The second is the revelation of the maya of the senses.  This maya is a generic term covering three aspects of the phenomenal life, of the three worlds or the three major results of force activity.  These serve to bewilder the man and make difficult the lot of the earnest aspirant.  It might be of value if I here defined for you the three terms which are applied to these three phenomenal effects:  Illusion, Glamour and Maya.

These three phrases have for long been bandied about among so-called occultists and esotericists.  They stand for the same general concept or the differentiation of that concept.  Speaking generally, the interpretations have been as follows and they are only partial interpretations, being almost in the nature of distortions of the real truth, owing to the limitations of the human consciousness.

Glamour has oft been regarded as a curious attempt of what are called the "black forces" to deceive and hoodwink well-meaning aspirants.  Many fine people are almost flattered when they are "up against" some aspect of glamour, feeling that their demonstration of discipline has been so good that the black forces are interested sufficiently to attempt to hinder their fine work by submerging them in clouds of glamour.  Nothing could be further from the truth.  That idea is itself a part of the glamour of the present time, and has its root in human pride and satisfaction.

Maya is oft regarded as being of the same nature as the concept promulgated by the Christian Scientist that there is no such thing as matter.  We are asked to regard the entire world phenomena as maya and to believe that its existence is simply an error of mortal mind, and a form of auto-suggestion [472] or self-hypnotism.  Through this induced belief, we force ourselves into a state of mind which recognises that the tangible and the objective are only figments of mans imaginative mind.  This, in its turn, is likewise a travesty of reality.

lllusion is regarded in rather the same way, only (as we define it) we lay the emphasis upon the finiteness of man's mind.  The world of phenomena is not denied, but we regard the mind as misinterpreting it and as refusing to see it as it is in reality.  We consider this misinterpretation as constituting the Great Illusion.

I would point out here that (generally speaking) these three expressions are three aspects of a universal condition that is the result of the activity—in time and space—of the human mind.

The Problem of Illusion lies in the fact that it is a soul activity, and is the result of the mind aspect of all the souls in manifestation.  It is the soul which is submerged in the illusion, and the soul that fails to see with clarity until such time as it has learnt to pour the light of the soul through into the mind and the brain.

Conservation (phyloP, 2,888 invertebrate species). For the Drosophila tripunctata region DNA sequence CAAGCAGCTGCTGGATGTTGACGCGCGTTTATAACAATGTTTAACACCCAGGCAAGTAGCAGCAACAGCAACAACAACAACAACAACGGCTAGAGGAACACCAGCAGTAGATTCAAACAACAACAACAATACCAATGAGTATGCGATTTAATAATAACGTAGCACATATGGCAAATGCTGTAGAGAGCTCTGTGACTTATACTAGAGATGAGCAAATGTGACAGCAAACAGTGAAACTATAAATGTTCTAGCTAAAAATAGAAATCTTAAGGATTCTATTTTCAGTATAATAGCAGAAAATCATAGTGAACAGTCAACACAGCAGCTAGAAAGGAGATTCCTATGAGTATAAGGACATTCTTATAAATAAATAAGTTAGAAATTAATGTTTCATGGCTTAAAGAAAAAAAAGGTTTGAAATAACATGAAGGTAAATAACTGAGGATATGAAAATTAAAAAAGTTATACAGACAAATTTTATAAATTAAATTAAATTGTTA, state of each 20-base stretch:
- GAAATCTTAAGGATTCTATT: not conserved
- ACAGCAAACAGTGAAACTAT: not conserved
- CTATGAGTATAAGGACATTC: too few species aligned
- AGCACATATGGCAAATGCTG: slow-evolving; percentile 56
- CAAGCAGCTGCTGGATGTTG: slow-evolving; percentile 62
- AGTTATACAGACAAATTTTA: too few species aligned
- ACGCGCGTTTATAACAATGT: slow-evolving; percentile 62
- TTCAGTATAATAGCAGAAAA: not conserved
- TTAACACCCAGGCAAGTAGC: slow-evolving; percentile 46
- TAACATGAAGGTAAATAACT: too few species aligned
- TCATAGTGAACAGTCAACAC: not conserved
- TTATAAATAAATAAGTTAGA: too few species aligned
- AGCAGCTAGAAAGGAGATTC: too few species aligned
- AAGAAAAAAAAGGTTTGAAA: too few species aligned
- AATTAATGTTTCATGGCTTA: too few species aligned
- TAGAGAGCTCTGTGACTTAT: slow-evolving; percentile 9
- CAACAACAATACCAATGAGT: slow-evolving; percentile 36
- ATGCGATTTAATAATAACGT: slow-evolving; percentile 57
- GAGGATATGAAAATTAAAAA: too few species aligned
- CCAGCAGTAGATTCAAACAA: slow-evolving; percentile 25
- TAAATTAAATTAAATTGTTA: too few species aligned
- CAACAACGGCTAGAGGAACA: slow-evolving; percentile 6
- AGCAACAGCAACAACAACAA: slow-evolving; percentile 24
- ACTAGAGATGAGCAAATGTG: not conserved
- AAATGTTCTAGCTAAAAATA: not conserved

The Problem of Glamour is found when the mental illusion is intensified by desire.  What the theosophist calls "Kamamanas" produces glamour.  It is illusion on the astral plane.

The Problem of Maya is really the same as above, plus the intense activity produced when both glamour and illusion are realised on etheric levels.  It is that vital, unthinking, emotional mess (yes, that is the word I seek to use) in which the majority of human beings seem always to live.  Therefore:

1. Illusion is primarily of a mental quality and is characteristic of the attitude of mind of those people who are more intellectual than emotional.  They have outgrown glamour as usually understood.  It is the misunderstanding [473] of ideas and thought forms of which they are guilty, and of misinterpretations.

2. Glamour is astral in character, and is far more potent at this time than illusion, owing to the enormous majority of people who function astrally always.

3. Maya is vital in character and is a quality of force.  It is essentially the energy of the human being as it swings into activity through the subjective influence of mental illusion or astral glamour or of both in combination.

The vastness of the subject is overwhelming, and it takes time for the aspirant to learn the rules whereby he can find his way out of the worlds of glamour.  I seek here only to deal with the theme as it produces effects in the life of the man who has evoked a measure of light within himself.  This has served to reveal the three worlds of lower force to him.  This revelation, in the early stages, oft deceives him and he becomes the victim of that which has been revealed.  It might justly be remarked that all human beings are the victims of the Great Illusion and of its various correlations and aspects.  In the cases which we are here considering, the difference lies in the fact that—

1. The man is definitely and consciously aware of himself.

2. He knows also that he has released a measure of the higher light.

3. That which is revealed to him is interpreted by him in terms of spiritual phenomena instead of in terms of psychical phenomena.  He regards it all as wonderful, revealing, true and desirable.